Chart: This tab lets you get into the nitty-gritty. You can change the font, how many generations, angles, margins, lines, etc.

Generation: This tab lets you play with the radius and font size of various generations, which is handy if you have ancestors with very long names (like Maria Frederica Wilhemina Schroder…). This is also where you can change the information displayed between just names and names & dates. However, I will admit having some issues with that aspect. I finally got it to show, but it took a little bit of perseverance.

Individual: This table allows you to edit the individual people on your tree or add people into blank spaces (if you were to find them between importing your tree and completing it. Here you can also change the font color for individual people. While a nice option and certainly adds to the customization of each family chart (especially with some of the multi-colored designs), I didn’t find it terribly useful on mine.

Decal: With these charts, you can add a quote or title of up to two (2) lines below the chart. You can tweak the font, size, and color This is a really cool option and one that I had fun playing around with.


Pros
  • Highly customizable.
  • Affordable  – the charts start off at $19 and top out at $39.
  • Easy to design and order.
  • A beautiful array of designs – there is literally something for nearly everyone.
  • Aesthetically pleasing even with the simplest of printable media. (I printed mine out on a piece of 8.5″ by 11″ copy paper, attached it to some matting, put it in a frame and it looks like one of the nicer pieces of wall art in my apartment.)
Cons
  • Some of the color combos can be a bit jarring. (This is purely a personal preference thing, so keep that in mind.)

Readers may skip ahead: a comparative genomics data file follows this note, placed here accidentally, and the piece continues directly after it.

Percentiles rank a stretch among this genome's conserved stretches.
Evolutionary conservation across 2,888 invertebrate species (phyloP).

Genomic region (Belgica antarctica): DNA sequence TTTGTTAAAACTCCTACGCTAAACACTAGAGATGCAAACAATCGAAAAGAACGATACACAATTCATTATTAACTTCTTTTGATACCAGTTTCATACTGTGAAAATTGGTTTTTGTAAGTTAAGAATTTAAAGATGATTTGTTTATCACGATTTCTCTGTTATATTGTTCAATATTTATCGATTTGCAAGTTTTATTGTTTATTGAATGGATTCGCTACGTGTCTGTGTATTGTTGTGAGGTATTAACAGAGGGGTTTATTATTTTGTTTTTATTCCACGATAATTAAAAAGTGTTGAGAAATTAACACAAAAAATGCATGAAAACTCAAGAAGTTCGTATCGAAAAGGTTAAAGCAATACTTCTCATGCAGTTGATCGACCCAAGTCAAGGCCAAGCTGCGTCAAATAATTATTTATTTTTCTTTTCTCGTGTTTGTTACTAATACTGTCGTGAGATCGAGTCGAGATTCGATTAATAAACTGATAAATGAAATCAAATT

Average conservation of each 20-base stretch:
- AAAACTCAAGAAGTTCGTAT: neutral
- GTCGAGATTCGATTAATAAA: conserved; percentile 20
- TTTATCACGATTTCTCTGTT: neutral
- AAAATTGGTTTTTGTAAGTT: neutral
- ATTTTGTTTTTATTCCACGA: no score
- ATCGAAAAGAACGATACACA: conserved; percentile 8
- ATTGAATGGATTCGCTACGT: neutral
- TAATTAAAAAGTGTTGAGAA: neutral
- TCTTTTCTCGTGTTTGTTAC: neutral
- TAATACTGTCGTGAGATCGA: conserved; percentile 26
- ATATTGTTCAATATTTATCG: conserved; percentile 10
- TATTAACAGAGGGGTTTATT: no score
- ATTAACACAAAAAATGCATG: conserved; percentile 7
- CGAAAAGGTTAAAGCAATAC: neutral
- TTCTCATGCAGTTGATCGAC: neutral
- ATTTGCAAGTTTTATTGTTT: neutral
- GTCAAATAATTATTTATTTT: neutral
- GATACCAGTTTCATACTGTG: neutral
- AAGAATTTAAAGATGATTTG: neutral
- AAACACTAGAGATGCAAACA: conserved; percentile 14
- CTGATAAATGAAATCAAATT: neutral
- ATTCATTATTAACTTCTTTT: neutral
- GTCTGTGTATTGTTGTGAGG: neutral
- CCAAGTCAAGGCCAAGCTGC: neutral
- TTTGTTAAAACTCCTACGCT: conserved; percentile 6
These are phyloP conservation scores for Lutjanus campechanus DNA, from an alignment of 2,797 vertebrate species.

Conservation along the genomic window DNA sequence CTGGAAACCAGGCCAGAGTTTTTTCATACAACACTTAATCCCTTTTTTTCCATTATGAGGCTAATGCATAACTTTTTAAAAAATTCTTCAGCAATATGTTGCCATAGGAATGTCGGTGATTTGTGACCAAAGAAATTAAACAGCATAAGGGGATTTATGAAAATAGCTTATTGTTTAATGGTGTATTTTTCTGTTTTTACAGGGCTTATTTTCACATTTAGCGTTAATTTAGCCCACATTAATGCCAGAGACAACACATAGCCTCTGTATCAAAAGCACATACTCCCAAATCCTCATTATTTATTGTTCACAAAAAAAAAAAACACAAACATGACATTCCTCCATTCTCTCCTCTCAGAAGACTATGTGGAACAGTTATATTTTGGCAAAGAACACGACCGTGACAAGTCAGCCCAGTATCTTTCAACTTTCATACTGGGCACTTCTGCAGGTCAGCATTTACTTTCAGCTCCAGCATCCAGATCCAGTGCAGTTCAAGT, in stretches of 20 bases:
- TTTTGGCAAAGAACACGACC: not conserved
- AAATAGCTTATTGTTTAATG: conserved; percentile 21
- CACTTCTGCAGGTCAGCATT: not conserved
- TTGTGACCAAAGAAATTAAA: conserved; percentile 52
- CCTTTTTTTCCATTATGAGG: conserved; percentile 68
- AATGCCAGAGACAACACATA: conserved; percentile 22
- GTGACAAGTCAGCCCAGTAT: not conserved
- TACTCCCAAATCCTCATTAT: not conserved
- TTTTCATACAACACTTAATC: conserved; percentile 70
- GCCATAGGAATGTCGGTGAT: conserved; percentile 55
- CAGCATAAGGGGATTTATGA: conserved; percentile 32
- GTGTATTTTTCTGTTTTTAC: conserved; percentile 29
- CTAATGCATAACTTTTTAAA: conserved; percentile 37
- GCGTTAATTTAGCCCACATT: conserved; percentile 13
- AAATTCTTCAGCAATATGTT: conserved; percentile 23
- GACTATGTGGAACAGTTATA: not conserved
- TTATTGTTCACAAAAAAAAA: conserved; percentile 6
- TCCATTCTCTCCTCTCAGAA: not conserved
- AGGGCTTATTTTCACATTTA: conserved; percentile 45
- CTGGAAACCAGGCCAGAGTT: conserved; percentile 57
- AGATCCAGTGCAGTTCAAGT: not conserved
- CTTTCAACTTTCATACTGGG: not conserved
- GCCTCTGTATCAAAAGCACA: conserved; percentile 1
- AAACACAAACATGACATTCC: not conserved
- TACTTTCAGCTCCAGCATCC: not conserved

• While importing is easy overall, I had issues being able to ‘pick’ who my first generation was. However, when using FamilySearch I was able to circumvent that by specifying the FamilySearch ID of the person I wanted to be the ‘first generation’.
  • Not a lot of fonts or font styles to choose from. (Though I might be spoiled from dealing with graphics websites that have hundreds of fonts to choose from.)
  • There isn’t an easy way to tweak the lines if you want names and dates on a certain style. Instead of dates being centered, they tended to be aligned to the left and there wasn’t any simple way to fix that.
  • In the ‘Palette’ tab, it is difficult to figure out which color combo is which style. For example, figuring out which color combo was ‘Frosted Diamond’ and which was ‘Frosted Opal’.
Overall Review

Overall? Not complaining. I love the design I chose and plan on either printing it on nicer paper and re-framing it, or putting it on canvas in the future. I also know exactly what I’m getting my mother and mother-in-law for Christmas. The prices are quite affordable for the amount of customization you can put into this and for what you are getting. There are a few things that I found less than great, but they were mostly personal preference and technical things that could be tweaked very easily.

When buying and/or reviewing things like this, I also like to take into account, how easily I could do this same project on my own. And at least for me, the amount of time, effort, and frustration that DIYing something like this would entail, makes this product more than worth the cost. So for me, Family Tree Prints’ charts are a definite win-win. I get to design a beautiful family tree chart for either myself or someone else and I don’t have to go through the hassle of DIY or the cost.

 

5 thoughts on “Product Review: Family Tree Prints Family Charts

    • Laura Nelson says:

      I don’t work for the company, I just did a review of their product. However if you go to their website and contact them, I’m sure they could work with you or give you more information.